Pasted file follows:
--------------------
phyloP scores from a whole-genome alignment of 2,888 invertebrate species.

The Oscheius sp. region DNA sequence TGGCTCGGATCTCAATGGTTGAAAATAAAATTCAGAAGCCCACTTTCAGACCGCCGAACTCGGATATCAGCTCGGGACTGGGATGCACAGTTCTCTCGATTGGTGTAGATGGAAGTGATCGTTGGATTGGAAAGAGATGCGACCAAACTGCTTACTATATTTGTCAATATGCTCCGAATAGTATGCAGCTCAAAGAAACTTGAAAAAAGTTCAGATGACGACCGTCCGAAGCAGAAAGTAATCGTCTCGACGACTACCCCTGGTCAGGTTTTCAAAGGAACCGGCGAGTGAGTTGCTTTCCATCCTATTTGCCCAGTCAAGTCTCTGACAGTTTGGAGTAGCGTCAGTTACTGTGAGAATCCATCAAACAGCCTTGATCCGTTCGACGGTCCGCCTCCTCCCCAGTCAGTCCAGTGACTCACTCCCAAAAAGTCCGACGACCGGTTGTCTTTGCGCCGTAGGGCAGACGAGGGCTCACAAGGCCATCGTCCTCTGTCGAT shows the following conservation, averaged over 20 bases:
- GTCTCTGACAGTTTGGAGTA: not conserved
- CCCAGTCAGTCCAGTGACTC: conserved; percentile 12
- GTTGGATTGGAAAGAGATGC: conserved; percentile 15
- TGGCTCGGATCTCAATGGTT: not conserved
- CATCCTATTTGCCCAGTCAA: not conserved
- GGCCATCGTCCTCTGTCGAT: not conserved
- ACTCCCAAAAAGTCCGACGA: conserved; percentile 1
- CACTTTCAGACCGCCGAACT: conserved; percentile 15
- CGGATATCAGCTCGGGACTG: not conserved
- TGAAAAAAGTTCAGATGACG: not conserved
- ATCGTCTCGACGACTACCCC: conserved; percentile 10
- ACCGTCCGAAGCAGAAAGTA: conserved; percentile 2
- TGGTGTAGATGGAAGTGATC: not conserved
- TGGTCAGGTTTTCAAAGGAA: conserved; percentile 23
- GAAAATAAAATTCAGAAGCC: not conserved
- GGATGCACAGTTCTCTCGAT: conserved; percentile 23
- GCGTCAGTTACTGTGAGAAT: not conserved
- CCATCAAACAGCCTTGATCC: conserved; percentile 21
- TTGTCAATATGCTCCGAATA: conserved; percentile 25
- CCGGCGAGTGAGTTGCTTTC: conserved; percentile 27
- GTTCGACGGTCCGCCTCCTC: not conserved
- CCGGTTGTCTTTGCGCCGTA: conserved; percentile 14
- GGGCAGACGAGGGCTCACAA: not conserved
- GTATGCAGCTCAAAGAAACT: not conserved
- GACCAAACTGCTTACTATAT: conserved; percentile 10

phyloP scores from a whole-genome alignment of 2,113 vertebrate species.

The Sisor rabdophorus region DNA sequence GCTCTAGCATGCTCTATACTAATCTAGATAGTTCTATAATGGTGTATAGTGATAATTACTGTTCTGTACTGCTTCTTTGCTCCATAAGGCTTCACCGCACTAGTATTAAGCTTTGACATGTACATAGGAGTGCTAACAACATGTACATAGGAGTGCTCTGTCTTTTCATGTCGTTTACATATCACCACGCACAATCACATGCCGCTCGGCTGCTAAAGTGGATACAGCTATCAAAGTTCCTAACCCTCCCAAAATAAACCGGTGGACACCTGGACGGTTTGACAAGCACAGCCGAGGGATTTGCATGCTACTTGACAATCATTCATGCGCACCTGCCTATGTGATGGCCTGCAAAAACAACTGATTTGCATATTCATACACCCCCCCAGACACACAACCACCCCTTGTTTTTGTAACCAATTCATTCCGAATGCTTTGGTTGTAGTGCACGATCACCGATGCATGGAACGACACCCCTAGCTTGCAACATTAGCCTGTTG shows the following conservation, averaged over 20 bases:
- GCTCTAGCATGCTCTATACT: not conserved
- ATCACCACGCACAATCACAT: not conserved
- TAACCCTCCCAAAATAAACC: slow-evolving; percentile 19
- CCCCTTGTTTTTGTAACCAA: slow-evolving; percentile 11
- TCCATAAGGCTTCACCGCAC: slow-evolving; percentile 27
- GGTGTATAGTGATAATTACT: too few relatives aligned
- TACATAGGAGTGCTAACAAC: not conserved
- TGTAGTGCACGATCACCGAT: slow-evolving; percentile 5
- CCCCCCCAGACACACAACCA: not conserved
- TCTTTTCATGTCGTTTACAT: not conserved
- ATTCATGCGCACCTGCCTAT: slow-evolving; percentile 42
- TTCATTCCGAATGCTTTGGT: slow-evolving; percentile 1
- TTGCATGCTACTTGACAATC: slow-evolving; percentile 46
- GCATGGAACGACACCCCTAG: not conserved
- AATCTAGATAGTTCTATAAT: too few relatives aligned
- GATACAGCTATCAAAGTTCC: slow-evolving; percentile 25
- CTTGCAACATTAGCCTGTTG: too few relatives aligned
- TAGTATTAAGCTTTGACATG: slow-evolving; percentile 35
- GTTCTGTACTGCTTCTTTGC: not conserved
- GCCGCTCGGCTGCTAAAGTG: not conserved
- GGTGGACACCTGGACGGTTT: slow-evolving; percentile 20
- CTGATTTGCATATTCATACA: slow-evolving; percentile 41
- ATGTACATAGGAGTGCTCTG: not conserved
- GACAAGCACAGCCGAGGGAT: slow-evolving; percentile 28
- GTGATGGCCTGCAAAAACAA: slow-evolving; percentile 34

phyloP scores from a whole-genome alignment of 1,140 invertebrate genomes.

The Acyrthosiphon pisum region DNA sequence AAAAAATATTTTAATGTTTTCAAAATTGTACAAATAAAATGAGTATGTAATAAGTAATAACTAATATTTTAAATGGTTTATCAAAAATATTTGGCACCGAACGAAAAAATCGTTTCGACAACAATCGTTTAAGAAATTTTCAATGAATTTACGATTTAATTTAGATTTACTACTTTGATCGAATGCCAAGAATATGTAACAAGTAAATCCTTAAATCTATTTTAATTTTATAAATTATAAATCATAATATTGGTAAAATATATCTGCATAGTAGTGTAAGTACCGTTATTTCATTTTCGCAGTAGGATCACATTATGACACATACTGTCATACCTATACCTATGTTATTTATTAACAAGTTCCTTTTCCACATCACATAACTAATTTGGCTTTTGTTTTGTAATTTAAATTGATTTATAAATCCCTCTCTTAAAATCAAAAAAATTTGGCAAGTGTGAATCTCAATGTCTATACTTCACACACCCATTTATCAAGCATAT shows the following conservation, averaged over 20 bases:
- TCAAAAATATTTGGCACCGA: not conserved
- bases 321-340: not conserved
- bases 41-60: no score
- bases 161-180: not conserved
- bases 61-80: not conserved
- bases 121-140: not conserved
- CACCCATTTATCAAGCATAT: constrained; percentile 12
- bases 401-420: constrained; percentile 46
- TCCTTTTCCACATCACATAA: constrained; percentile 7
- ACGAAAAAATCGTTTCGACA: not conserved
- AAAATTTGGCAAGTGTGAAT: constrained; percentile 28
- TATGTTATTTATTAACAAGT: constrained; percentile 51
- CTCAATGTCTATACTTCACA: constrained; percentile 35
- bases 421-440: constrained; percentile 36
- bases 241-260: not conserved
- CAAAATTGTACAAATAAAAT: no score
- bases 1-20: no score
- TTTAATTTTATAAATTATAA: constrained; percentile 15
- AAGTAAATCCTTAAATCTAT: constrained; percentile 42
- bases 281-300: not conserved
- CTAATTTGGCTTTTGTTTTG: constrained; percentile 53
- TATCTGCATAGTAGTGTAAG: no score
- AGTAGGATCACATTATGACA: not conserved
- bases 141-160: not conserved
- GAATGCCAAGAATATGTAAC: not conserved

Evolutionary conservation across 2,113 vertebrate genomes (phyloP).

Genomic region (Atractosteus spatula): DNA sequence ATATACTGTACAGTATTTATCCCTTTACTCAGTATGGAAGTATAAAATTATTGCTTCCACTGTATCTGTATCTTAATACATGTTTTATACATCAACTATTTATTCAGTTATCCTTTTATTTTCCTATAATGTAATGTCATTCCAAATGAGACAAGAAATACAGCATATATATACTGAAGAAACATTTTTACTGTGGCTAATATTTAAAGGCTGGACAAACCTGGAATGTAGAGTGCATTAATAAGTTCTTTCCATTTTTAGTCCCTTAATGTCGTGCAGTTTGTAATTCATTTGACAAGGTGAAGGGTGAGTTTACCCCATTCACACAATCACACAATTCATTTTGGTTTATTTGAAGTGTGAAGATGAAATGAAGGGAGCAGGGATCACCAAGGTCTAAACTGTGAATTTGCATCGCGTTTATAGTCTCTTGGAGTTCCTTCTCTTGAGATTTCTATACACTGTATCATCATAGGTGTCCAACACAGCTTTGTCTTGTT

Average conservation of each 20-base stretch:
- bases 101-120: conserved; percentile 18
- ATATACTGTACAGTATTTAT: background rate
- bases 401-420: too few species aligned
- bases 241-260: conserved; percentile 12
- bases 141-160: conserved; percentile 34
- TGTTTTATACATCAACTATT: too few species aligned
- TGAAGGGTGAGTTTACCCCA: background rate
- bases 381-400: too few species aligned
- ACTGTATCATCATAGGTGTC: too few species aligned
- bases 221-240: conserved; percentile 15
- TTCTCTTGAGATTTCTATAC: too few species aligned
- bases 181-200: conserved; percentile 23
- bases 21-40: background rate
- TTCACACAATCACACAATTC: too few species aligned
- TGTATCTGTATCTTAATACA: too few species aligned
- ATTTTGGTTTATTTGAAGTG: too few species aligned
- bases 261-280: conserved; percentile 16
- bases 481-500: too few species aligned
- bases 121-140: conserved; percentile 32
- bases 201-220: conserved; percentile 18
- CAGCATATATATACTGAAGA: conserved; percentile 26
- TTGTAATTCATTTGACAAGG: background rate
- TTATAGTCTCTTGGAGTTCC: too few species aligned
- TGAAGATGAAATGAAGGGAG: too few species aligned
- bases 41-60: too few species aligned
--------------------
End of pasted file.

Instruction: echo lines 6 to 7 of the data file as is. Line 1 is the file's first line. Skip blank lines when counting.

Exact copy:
- TGGCTCGGATCTCAATGGTT: not conserved
- CATCCTATTTGCCCAGTCAA: not conserved